In the United States: 1) seniors represent over 13% of the population but consume 40% of prescription drugs and 35% of over-the-counter drugs; 2) on average, people 65-69 years old take nearly 14 prescription drugs per year, and those 80-84 take an average of 18; 3) 15-25% of drug use in seniors is considered unnecessary or inappropriate; 4) adverse drug reactions & non-compliance are responsible for 28% of hospitalizations of the elderly; 5) 36% of all reported adverse drug reactions involve an elderly person; 6) annually, 32,000 seniors have hip fractures related to medication-related problems.
Regarding pain control, let’s look at opioid use and the impact it has on our overall health. One recent study investigated problems associated with chronic low back pain (cLBP) and its effect on daily function. The authors specifically focused on the sleep patterns in patients with cLBP and then looked to see if there were differences between those taking opioid vs. non-opioid medication.
The study compared ten healthy “controls” and 21 cLBP patients where six were taking non-opioid meds and fifteen were taking an opioid medication. Using questionnaires and sophisticated sleep study equipment, the researchers found that patients in both cLBP groups—regardless of medication type—had significant sleep and wake disturbances, decreased sleep quality, increased symptoms of insomnia, increased fatigue, spent more time in bed, took longer to fall asleep, and had higher variability in other measurements compared to the control group.
However, those taking opioids (>100 mg morphine-equivalent/day) had distinct abnormal brain activity during sleep unlike the others. It’s well known that sleep disturbance can gravely affect our overall health and longevity, and the use of opioids only makes sleep problems worse!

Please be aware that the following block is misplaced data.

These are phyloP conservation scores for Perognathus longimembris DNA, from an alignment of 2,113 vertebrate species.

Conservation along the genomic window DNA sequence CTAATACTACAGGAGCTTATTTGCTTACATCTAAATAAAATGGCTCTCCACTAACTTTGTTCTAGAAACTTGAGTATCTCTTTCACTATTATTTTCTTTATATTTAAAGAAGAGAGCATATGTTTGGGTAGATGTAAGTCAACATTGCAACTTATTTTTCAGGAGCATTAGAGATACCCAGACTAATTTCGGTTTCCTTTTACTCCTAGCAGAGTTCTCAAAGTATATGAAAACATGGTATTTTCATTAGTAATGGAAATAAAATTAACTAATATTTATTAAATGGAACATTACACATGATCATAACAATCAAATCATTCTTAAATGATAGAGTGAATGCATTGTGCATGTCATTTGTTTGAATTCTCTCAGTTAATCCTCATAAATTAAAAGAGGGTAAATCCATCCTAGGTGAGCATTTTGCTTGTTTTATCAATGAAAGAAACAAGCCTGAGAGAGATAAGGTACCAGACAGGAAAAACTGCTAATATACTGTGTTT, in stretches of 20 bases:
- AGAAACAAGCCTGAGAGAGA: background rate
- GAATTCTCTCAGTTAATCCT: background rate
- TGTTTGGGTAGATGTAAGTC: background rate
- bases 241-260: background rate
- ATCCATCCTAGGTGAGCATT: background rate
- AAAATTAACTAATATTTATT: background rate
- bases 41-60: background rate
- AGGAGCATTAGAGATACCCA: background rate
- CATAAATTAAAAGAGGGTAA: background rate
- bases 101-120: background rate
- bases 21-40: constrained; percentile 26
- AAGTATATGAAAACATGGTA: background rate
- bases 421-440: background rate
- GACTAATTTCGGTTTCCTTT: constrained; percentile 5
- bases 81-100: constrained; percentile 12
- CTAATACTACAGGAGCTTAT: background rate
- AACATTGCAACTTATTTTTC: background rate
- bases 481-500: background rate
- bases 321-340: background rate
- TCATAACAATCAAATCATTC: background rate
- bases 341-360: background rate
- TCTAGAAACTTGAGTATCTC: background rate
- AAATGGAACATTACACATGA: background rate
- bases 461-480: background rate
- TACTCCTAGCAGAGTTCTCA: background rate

When compared with a placebo, opioid side effects include: constipation, nausea, somnolence, dizziness, itching, and vomiting. Medications to treat the primary opioid side effect of constipation (such as Movantik) have their own side-effects when compared to a placebo including abdominal pain, diarrhea, nausea, flatulence, vomiting, headache, and sweating. These side-effects may prompt yet another medication to try to counteract the above, thus creating a dangerous vicious cycle!
As a disclaimer, we realize that many people HAVE TO take certain meds to stay alive or to achieve an acceptable quality of life.
The “take-home” message here is to minimize the amount of medication taken as much as possible making sure the benefits truly outweigh the risks! For conditions like musculoskeletal pain, consider non-drug, non-surgical options like chiropractic care. Many studies show chiropractic care is not only highly safe but it can get patients out of pain fairly quickly. Additionally, the benefits may persist long after treatment ends, something that doesn’t typically happen if you cease taking a medication for such conditions.